Renewable gases, which have multiple uses and are easy to store, also stand out because of their ability to be produced and consumed anywhere in France: in the countryside, near urban areas and even in cities
Renewable gas can be produced anywhere that has a supply of waste, which we know is an almost inexhaustible resource!
The rise of anaerobic digestion
Today, there are 159 biogas plants injecting biomethane into existing networks. The future also looks promising with nearly 1,100 injection projects currently included in the capacity plan. These projects alone represent a potential cumulative production capacity of 24 TWh/year, i.e. the equivalent energy consumption of 1.9 million households.
Before a biomethane production site can be developed, it is first subject to a scoping study, and then a technical and economic feasibility study. The scoping study consists of confirming that the project is relevant. It also ensures that the project sponsor has the necessary expertise. Do they have a good command of all the aspects that they will have to deal with? The second analyses the project from different angles in order to verify its viability and that it complies with strict specifications, such as technical, economic, legal, administrative, environmental specifications etc. The study also takes into account the energy needs that the site can contribute to covering.
There are as many sites as there are materials available
The variety of inputs used in the anaerobic digestion process (organic materials from agriculture, industry, algae, food waste, municipal waste, gas from Non-Hazardous Waste Storage Facilities (NHWSF), etc.) determines the location of the production sites. They are located in numerous places for that reason. Sometimes they are on agricultural land, sometimes in the heart of a village or even on the outskirts of an urban area. Although these units are still unevenly distributed at regional level, they are found more or less everywhere in France: from Hauts-de-France, Occitanie and Grand-Est to Brittany, Pays de la Loire and Île-de-France.
Much more than just cow dung…
Rural sites are either majority-owned or fully-owned by a farmer or group of farmers. While farmers mainly produce biomethane from agricultural by-products from their farms, they also use other regional waste products provided by local industries or water treatment plants.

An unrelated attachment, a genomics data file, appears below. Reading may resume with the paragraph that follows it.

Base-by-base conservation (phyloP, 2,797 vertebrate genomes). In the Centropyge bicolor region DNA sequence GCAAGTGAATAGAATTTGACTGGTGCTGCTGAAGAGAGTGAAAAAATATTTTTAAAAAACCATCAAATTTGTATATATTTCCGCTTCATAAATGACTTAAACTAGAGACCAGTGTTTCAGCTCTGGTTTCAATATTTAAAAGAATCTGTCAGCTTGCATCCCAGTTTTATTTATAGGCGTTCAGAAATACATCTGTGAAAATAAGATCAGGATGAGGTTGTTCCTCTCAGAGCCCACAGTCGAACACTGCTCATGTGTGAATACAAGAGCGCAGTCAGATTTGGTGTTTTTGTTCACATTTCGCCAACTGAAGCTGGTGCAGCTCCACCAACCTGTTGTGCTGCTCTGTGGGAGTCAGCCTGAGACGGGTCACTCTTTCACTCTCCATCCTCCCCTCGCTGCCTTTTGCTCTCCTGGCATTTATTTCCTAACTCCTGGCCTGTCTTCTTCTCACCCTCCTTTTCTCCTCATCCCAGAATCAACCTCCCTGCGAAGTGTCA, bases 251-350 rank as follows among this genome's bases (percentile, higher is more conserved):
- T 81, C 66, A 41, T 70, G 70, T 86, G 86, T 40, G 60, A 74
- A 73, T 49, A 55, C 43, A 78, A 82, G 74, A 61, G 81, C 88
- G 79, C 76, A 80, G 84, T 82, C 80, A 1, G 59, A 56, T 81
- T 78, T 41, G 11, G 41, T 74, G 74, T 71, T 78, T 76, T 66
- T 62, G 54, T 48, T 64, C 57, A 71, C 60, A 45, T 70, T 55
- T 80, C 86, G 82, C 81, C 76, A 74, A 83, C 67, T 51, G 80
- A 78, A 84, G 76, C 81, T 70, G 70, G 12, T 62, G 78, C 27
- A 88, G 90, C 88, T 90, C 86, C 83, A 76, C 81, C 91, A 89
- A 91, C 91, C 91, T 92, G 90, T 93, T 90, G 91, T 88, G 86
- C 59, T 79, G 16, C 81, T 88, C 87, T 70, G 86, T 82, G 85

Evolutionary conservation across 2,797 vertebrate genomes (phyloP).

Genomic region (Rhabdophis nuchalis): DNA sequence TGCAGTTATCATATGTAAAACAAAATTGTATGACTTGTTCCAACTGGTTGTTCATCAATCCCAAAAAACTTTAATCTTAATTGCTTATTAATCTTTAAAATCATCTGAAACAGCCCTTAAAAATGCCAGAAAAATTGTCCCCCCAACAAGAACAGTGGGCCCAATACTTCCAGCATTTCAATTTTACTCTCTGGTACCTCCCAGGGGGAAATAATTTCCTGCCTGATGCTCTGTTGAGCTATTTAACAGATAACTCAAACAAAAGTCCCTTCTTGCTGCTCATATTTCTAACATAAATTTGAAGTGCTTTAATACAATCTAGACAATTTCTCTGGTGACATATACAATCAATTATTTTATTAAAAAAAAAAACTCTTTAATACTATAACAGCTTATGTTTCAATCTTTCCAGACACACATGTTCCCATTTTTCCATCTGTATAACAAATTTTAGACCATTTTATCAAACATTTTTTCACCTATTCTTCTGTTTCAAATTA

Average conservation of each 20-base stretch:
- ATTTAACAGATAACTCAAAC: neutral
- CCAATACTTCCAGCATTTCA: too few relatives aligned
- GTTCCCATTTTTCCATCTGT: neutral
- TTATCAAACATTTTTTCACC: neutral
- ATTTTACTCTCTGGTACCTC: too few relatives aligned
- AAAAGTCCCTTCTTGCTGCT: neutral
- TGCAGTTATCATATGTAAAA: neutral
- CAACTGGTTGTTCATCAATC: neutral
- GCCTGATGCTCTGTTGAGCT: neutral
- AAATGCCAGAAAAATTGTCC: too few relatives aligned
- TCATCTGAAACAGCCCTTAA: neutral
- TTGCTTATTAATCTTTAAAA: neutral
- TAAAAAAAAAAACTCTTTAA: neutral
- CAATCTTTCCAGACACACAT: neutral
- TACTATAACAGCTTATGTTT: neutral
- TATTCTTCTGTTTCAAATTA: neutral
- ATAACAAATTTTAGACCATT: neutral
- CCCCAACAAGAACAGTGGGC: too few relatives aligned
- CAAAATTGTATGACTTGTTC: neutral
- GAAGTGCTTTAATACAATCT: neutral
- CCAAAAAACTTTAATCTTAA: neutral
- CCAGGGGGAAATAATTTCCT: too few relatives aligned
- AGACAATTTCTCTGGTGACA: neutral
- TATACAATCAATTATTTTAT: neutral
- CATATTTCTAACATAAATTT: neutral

For sites integrated into municipal areas, or close to towns, they are often supported by project developers or industrial companies. A local authority, urban area or waste treatment association may also be the driving force behind the project. Although more urban, these anaerobic digestion sites may or may not also process agricultural materials or sewage sludge as well as biowaste or organic household waste.
A protected landscape
Whether the production unit is installed in a rural environment or on the outskirts of a town, its location is chosen to achieve optimal integration into the landscape. The size and space taken up by the site, how it is organised, the materials used and the colours, as well as the techniques for masking it as much as possible, for example using rural hedges, are all ways to encourage the neighbouring community to accept it.
There is more to renewable gases than anaerobic digestion
Pyrogasification is a high temperature thermochemical process (between 800° and 1500° C). It makes it possible to recover various types of residual waste such as dried sludge or non-recovered residues from the wood sector. Hydrothermal gasification is another high temperature, high pressure thermochemical process (250 to 300 bar). It converts liquid biomass with low levels of dry matter such as, sewage sludge, urban liquid organic waste or anaerobic digestion digestates. These two new related technologies are currently being tested in projects like “Plainénergie” in Ain.
The Plainénergie project is supported by the Plaine de l’Ain Community of Communes (CCPA), in connection with the Plaine de l’Ain Industrial Park (PIPA). It aims to design an experimental industrial facility for the treatment and energy conversion of a wide range of residual waste collected from the municipalities. Up to now, this waste has not been recovered, for example wood at the end of its life, plastic waste, bulky waste from landfills, other non-recyclable waste, etc.
Jupiter 1000 : the power of Power-to-Gas
The Jupiter 1000 project is the first industrial-scale model of Power-to-Gas in France. It was installed in Fos-sur-Mer (Bouches-du-Rhône), close to the gas and electricity networks and an industrial CO2 source. The process aims to convert the surplus electricity produced into hydrogen using two electrolysers, and also into synthetic methane via a methanation reactor and a structure for capturing CO2 from nearby industrial flue emissions. Gas produced in this way can be stored for later use. With renewable gases, the energy produced is no longer lost, it is converted.